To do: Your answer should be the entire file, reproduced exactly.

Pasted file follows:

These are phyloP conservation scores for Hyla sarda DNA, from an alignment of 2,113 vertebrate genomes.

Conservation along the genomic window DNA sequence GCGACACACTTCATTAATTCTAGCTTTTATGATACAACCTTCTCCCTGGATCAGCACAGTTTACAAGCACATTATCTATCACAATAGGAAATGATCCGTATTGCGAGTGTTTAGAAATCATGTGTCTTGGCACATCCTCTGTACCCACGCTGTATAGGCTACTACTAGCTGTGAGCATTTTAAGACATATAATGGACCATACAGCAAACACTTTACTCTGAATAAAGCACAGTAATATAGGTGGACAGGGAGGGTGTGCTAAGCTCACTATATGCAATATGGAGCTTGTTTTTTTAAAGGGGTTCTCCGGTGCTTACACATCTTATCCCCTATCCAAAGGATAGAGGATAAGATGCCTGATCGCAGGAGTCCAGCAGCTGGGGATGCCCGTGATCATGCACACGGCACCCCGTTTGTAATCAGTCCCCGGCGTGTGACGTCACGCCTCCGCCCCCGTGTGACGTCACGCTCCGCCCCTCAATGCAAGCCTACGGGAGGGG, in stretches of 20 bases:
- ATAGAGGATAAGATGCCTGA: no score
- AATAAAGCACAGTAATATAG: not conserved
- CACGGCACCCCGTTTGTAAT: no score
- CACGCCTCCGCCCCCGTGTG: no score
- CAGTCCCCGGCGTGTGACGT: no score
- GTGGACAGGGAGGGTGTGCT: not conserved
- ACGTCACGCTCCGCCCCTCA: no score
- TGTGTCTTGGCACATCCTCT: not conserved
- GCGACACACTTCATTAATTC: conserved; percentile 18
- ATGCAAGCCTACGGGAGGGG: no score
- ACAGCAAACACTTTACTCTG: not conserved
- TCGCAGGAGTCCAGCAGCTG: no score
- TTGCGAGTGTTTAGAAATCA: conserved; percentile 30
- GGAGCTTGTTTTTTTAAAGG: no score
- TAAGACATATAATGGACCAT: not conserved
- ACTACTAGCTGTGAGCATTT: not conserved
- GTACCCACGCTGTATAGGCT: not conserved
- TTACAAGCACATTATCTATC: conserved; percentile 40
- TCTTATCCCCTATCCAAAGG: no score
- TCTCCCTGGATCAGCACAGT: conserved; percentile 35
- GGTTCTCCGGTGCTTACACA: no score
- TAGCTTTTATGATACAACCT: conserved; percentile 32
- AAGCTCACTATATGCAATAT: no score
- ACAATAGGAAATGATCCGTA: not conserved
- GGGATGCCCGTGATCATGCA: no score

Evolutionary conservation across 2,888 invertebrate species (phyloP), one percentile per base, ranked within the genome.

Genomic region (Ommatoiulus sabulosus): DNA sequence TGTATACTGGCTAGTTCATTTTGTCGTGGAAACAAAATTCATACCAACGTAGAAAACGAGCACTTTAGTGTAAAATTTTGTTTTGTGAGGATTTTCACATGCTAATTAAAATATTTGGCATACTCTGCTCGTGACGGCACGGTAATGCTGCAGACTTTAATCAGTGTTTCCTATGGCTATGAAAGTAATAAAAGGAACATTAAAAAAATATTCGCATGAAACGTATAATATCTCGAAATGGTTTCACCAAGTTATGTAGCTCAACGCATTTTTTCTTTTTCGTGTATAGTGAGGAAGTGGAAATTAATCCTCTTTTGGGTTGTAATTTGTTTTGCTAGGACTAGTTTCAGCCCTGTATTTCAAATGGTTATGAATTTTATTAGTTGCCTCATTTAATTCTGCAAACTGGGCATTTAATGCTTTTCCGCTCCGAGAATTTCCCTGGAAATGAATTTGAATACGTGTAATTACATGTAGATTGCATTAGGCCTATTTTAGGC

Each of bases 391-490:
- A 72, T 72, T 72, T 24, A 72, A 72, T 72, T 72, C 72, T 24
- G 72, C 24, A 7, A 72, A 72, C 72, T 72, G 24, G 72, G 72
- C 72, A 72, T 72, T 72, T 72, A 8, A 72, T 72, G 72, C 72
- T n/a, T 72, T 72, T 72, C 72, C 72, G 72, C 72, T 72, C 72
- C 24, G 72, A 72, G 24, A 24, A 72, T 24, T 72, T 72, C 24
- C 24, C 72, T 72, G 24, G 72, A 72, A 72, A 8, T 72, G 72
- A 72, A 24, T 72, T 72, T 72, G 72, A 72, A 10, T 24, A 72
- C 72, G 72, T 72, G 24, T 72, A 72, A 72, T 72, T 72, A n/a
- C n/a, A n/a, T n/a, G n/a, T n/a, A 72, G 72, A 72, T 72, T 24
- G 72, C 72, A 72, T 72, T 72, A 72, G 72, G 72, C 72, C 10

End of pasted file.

These are phyloP conservation scores for Hyla sarda DNA, from an alignment of 2,113 vertebrate genomes.

Conservation along the genomic window DNA sequence GCGACACACTTCATTAATTCTAGCTTTTATGATACAACCTTCTCCCTGGATCAGCACAGTTTACAAGCACATTATCTATCACAATAGGAAATGATCCGTATTGCGAGTGTTTAGAAATCATGTGTCTTGGCACATCCTCTGTACCCACGCTGTATAGGCTACTACTAGCTGTGAGCATTTTAAGACATATAATGGACCATACAGCAAACACTTTACTCTGAATAAAGCACAGTAATATAGGTGGACAGGGAGGGTGTGCTAAGCTCACTATATGCAATATGGAGCTTGTTTTTTTAAAGGGGTTCTCCGGTGCTTACACATCTTATCCCCTATCCAAAGGATAGAGGATAAGATGCCTGATCGCAGGAGTCCAGCAGCTGGGGATGCCCGTGATCATGCACACGGCACCCCGTTTGTAATCAGTCCCCGGCGTGTGACGTCACGCCTCCGCCCCCGTGTGACGTCACGCTCCGCCCCTCAATGCAAGCCTACGGGAGGGG, in stretches of 20 bases:
- ATAGAGGATAAGATGCCTGA: no score
- AATAAAGCACAGTAATATAG: not conserved
- CACGGCACCCCGTTTGTAAT: no score
- CACGCCTCCGCCCCCGTGTG: no score
- CAGTCCCCGGCGTGTGACGT: no score
- GTGGACAGGGAGGGTGTGCT: not conserved
- ACGTCACGCTCCGCCCCTCA: no score
- TGTGTCTTGGCACATCCTCT: not conserved
- GCGACACACTTCATTAATTC: conserved; percentile 18
- ATGCAAGCCTACGGGAGGGG: no score
- ACAGCAAACACTTTACTCTG: not conserved
- TCGCAGGAGTCCAGCAGCTG: no score
- TTGCGAGTGTTTAGAAATCA: conserved; percentile 30
- GGAGCTTGTTTTTTTAAAGG: no score
- TAAGACATATAATGGACCAT: not conserved
- ACTACTAGCTGTGAGCATTT: not conserved
- GTACCCACGCTGTATAGGCT: not conserved
- TTACAAGCACATTATCTATC: conserved; percentile 40
- TCTTATCCCCTATCCAAAGG: no score
- TCTCCCTGGATCAGCACAGT: conserved; percentile 35
- GGTTCTCCGGTGCTTACACA: no score
- TAGCTTTTATGATACAACCT: conserved; percentile 32
- AAGCTCACTATATGCAATAT: no score
- ACAATAGGAAATGATCCGTA: not conserved
- GGGATGCCCGTGATCATGCA: no score

Evolutionary conservation across 2,888 invertebrate species (phyloP), one percentile per base, ranked within the genome.

Genomic region (Ommatoiulus sabulosus): DNA sequence TGTATACTGGCTAGTTCATTTTGTCGTGGAAACAAAATTCATACCAACGTAGAAAACGAGCACTTTAGTGTAAAATTTTGTTTTGTGAGGATTTTCACATGCTAATTAAAATATTTGGCATACTCTGCTCGTGACGGCACGGTAATGCTGCAGACTTTAATCAGTGTTTCCTATGGCTATGAAAGTAATAAAAGGAACATTAAAAAAATATTCGCATGAAACGTATAATATCTCGAAATGGTTTCACCAAGTTATGTAGCTCAACGCATTTTTTCTTTTTCGTGTATAGTGAGGAAGTGGAAATTAATCCTCTTTTGGGTTGTAATTTGTTTTGCTAGGACTAGTTTCAGCCCTGTATTTCAAATGGTTATGAATTTTATTAGTTGCCTCATTTAATTCTGCAAACTGGGCATTTAATGCTTTTCCGCTCCGAGAATTTCCCTGGAAATGAATTTGAATACGTGTAATTACATGTAGATTGCATTAGGCCTATTTTAGGC

Each of bases 391-490:
- A 72, T 72, T 72, T 24, A 72, A 72, T 72, T 72, C 72, T 24
- G 72, C 24, A 7, A 72, A 72, C 72, T 72, G 24, G 72, G 72
- C 72, A 72, T 72, T 72, T 72, A 8, A 72, T 72, G 72, C 72
- T n/a, T 72, T 72, T 72, C 72, C 72, G 72, C 72, T 72, C 72
- C 24, G 72, A 72, G 24, A 24, A 72, T 24, T 72, T 72, C 24
- C 24, C 72, T 72, G 24, G 72, A 72, A 72, A 8, T 72, G 72
- A 72, A 24, T 72, T 72, T 72, G 72, A 72, A 10, T 24, A 72
- C 72, G 72, T 72, G 24, T 72, A 72, A 72, T 72, T 72, A n/a
- C n/a, A n/a, T n/a, G n/a, T n/a, A 72, G 72, A 72, T 72, T 24
- G 72, C 72, A 72, T 72, T 72, A 72, G 72, G 72, C 72, C 10